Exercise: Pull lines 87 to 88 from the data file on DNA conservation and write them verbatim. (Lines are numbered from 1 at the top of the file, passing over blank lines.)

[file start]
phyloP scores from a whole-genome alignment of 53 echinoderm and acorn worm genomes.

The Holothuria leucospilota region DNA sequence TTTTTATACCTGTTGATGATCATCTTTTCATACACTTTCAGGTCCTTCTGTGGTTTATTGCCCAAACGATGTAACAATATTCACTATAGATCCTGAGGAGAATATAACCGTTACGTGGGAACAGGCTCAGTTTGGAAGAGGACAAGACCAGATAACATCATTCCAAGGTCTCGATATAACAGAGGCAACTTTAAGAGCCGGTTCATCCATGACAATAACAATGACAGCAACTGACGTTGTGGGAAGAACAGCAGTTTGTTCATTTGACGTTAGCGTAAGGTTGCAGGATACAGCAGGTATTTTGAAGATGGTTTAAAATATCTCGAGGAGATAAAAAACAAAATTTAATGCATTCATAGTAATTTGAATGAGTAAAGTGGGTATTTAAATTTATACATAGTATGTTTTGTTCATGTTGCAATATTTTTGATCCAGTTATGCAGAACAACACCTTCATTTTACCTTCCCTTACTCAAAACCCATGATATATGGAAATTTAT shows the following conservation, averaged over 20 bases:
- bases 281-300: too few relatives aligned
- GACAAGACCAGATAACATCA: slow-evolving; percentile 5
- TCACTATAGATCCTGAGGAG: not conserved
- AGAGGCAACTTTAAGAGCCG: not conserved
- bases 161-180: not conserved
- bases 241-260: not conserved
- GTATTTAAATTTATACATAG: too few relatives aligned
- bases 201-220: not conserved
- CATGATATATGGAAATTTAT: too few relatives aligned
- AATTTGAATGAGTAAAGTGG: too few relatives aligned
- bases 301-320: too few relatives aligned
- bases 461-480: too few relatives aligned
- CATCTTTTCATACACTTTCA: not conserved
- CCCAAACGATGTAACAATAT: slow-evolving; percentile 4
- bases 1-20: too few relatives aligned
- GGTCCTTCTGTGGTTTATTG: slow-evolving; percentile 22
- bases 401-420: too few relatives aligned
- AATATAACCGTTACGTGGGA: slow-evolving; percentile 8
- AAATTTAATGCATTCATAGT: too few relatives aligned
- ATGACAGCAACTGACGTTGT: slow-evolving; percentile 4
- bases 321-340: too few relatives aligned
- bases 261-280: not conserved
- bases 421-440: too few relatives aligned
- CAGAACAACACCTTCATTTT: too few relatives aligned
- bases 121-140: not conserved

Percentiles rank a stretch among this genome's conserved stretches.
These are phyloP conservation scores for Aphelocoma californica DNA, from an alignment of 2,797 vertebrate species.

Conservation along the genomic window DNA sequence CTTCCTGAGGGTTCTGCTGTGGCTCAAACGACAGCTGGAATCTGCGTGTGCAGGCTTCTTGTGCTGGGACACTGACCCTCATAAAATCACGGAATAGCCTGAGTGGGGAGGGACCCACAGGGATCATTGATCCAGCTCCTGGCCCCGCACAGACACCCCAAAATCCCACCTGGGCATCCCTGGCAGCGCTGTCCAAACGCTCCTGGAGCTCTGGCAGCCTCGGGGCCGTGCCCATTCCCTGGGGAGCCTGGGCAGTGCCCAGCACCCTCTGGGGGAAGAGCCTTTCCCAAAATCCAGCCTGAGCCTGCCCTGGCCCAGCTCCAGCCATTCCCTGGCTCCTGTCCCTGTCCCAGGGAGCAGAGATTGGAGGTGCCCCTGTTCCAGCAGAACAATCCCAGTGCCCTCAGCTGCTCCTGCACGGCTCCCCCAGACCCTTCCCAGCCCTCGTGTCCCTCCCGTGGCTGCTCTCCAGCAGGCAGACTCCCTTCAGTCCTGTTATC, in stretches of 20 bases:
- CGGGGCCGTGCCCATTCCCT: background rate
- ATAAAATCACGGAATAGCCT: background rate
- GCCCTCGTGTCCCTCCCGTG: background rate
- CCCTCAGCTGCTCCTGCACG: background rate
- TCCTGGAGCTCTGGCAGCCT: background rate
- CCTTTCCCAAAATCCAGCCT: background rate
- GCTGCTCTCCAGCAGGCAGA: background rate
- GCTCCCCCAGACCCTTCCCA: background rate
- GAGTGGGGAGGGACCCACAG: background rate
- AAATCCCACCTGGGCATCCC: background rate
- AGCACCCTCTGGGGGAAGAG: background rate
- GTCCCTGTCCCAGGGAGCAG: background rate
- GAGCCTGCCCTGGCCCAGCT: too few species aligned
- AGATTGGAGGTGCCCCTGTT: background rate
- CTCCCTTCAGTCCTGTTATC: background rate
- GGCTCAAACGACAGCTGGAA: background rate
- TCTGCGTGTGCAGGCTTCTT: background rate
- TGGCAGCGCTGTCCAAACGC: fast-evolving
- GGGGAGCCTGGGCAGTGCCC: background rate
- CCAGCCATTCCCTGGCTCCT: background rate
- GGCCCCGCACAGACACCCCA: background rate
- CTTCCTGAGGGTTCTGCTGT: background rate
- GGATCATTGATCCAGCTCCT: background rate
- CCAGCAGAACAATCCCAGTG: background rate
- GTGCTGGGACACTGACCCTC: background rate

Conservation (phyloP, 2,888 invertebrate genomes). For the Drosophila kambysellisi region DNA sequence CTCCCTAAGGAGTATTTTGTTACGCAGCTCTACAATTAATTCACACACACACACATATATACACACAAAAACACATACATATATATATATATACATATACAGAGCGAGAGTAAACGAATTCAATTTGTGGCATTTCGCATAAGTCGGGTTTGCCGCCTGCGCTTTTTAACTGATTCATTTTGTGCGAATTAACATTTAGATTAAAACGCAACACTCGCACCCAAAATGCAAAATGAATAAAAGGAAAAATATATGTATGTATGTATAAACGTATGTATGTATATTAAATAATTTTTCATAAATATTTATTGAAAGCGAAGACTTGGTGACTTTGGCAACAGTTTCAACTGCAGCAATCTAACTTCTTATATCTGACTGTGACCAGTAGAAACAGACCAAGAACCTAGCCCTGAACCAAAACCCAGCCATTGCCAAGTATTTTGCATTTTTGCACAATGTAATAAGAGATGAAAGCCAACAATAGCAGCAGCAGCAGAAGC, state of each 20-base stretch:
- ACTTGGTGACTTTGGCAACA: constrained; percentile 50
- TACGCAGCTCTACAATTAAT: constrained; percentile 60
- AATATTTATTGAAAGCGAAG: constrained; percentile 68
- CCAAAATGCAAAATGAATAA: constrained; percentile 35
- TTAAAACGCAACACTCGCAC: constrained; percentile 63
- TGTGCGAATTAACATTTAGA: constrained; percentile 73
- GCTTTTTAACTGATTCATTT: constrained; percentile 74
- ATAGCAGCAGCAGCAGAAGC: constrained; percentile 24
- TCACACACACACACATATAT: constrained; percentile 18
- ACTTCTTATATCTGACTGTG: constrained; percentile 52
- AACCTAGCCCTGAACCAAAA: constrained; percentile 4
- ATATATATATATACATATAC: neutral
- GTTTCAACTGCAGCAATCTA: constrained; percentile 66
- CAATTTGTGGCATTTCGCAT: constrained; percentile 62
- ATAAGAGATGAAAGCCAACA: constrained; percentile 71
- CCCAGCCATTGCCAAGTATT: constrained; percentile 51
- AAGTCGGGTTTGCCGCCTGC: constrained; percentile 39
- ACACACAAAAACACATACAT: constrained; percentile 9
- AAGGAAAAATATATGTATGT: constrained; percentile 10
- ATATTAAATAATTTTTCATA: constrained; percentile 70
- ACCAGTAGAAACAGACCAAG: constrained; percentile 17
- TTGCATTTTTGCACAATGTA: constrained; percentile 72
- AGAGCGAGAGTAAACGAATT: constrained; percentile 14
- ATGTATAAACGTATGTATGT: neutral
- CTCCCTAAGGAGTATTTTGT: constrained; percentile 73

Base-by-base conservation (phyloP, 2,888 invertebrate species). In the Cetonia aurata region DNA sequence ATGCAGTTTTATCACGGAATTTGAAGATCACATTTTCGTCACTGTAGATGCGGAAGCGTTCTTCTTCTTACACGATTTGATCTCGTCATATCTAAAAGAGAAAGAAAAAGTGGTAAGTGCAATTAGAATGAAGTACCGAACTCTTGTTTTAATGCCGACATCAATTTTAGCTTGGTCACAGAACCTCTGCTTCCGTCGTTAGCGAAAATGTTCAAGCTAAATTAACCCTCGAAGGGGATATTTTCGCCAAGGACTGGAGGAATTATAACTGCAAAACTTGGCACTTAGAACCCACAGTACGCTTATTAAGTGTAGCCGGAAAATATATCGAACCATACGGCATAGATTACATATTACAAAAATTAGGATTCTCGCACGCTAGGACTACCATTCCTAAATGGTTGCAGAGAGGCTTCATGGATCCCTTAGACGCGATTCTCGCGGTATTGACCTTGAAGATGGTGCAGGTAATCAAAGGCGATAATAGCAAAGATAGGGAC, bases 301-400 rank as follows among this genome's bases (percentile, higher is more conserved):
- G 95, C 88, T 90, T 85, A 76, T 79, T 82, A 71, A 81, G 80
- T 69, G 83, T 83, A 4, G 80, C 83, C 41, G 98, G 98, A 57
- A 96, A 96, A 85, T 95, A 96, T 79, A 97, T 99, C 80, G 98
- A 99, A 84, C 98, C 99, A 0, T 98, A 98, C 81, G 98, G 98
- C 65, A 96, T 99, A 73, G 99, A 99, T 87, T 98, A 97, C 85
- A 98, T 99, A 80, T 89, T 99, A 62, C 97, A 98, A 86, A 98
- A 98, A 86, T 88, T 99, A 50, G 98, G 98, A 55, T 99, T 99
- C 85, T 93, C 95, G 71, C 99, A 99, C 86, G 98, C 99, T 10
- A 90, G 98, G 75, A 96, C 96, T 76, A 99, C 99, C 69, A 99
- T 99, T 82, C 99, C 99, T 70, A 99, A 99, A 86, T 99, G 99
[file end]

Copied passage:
- C 65, A 96, T 99, A 73, G 99, A 99, T 87, T 98, A 97, C 85
- A 98, T 99, A 80, T 89, T 99, A 62, C 97, A 98, A 86, A 98